FTW98LA004A
FTW98LA004A

On October 3, 1997, at 1916 central daylight time, a North American Harvard MK IV, N13595, lead airplane in a formation flight of four, collided with a North American SNJ-5, N3195G, number two in the formation, during landing roll on runway 34L at the Midland International Airport, Midland, Texas. Both aircraft were registered to the American Airpower Heritage Flying Museum, dba the Confederate Air Force. The North American SNJ-5 was being operated by the Confederate Air Force's Southern Minnesota Wing, of St. Paul, Minnesota, and the North American Harvard MK IV was being operated by the Confederate Air Force's Golden Gate Wing, of Oakland, California. Both aircraft were substantially damaged, and the pilot and passenger of each aircraft were not injured. Visual meteorological conditions prevailed, and a flight plan was not filed for the Title 14 CFR Part 91 local formation flight. The formation flight of four North American "T-6" airplanes were on a photo mission that originated from the Midland International Airport, about 46 minutes before the accident.

The pilot of the lead aircraft, N13595, reported in the Pilot/Operator Aircraft Accident Report that the flight had returned to the Midland International Airport for landing. During the landing roll on runway 34L, he intended to clear the runway to the left at taxiway Mike. He looked back to the left and turned the aircraft to the left slightly to check for the location of aircraft #2, N3195G. "Number-two appeared to be one hundred and fifty yards back and slowing (it appeared number-two's tail was down in three point attitude)." The pilot stated that the radio was congested, "but I thought I heard number-two was clear or is clear." As he proceeded to turn left to exit the runway, he looked back to reconfirm the position of aircraft #2 and "saw number-two was too close and coming fast." He added full power and made a right turn to the right side of the runway. The right wing of aircraft #2, N3195G, struck the vertical stabilizer of the lead aircraft, N13595.

The pilot of the lead aircraft, further reported in the Operator/Owner Safety Recommendation section of the Pilot/Operator Aircraft Accident Report, that this accident could have been prevented by rolling to the end of the runway to exit, and to keep the spacing between the other aircraft "at all costs."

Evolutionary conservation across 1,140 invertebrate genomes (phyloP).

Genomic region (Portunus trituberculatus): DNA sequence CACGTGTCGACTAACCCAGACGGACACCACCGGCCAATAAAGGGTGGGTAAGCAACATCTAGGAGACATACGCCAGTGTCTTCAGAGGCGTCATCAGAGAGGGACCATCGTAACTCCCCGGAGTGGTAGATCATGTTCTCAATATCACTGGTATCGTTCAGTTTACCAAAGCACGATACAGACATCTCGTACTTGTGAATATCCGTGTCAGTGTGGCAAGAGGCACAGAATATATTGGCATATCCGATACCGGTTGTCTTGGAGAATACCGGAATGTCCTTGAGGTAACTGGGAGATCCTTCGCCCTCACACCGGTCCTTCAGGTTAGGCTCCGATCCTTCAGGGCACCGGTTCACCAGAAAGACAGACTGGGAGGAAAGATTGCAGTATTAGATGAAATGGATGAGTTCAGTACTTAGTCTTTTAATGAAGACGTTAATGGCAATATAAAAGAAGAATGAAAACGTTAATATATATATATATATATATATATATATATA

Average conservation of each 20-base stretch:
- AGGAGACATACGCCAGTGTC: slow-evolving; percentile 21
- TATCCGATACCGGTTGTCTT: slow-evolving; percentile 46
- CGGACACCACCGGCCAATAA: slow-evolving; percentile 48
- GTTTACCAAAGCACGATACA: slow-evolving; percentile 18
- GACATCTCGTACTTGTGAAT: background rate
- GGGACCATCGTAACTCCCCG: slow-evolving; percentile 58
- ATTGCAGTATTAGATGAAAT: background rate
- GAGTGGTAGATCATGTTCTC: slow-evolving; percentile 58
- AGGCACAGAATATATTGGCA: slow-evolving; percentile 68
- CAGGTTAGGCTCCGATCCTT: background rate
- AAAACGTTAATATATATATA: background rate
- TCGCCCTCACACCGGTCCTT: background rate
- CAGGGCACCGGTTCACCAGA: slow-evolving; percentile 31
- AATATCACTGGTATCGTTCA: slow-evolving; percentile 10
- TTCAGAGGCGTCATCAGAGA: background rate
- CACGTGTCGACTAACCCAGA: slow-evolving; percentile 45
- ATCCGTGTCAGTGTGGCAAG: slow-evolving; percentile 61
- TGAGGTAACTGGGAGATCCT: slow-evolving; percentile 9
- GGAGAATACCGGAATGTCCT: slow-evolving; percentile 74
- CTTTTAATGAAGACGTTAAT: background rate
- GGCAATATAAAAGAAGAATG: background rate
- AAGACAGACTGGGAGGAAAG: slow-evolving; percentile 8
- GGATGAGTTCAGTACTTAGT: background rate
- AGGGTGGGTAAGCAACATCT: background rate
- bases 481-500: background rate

A review of the Midland International air traffic control tower voice tape by the NTSB investigator-in-charge revealed that there was a radio transmission from an unidentified person requesting a "wind check." The air traffic controller replied, " wind zero six zero at four." Another unidentified person stated about the time the formation flight was landing, "land long....(unintelligible)."

The pilot of the #2 aircraft, N3195G, reported in the Pilot/Operator Aircraft Accident Report that the lead aircraft, N13595, had landed well down the runway on the right half, and he landed the #2 aircraft on the left half of the runway prior to the runway 10/28 intersection. "When lead's tail came down, I selected power to idle and my tail came down about 2-3 seconds later." During the landing roll he could "see about the right 2/3ds of lead's airplane by looking out the right side of my airplane," and the spacing and position "looked good." At one point the lead aircraft disappeared from his view and he "went hard on the brakes" and headed towards the left edge of the runway. When the lead aircraft came back into his view, the aircraft was centered on the left half of the runway facing about 60 degrees right of runway heading. "I could hear lead apply a whole bunch of power as he moved to my right, and my right wing then struck his tail." Both aircraft were taxied from the runway to parking.

The pilot of the #2 aircraft further reported in the Operator/Owner Safety Recommendation section of the Pilot/Operator Aircraft Accident Report that this accident could have been prevented "through adherence to standard operating procedures."

Examination of both aircraft by the FAA inspector revealed that the lead aircraft, N13595, had its vertical stabilizer and rudder sheared off at the empennage, and its left wing tip sustained damage. The #2 aircraft, N3195G, sustained damage to the right wing's leading edge and lower surface including the aileron.

According to the Confederate Air Force, they teach in their Formation Flight Safety Seminars, that during formation/staggered landings, the formation is to exit at the end of the runway. The only exception is when the landing is on a long runway, and the early exit is briefed. They also teach that there will be no passing of aircraft during the landing. If a pilot determines that he is going to pass an aircraft, he is to execute a go-around.

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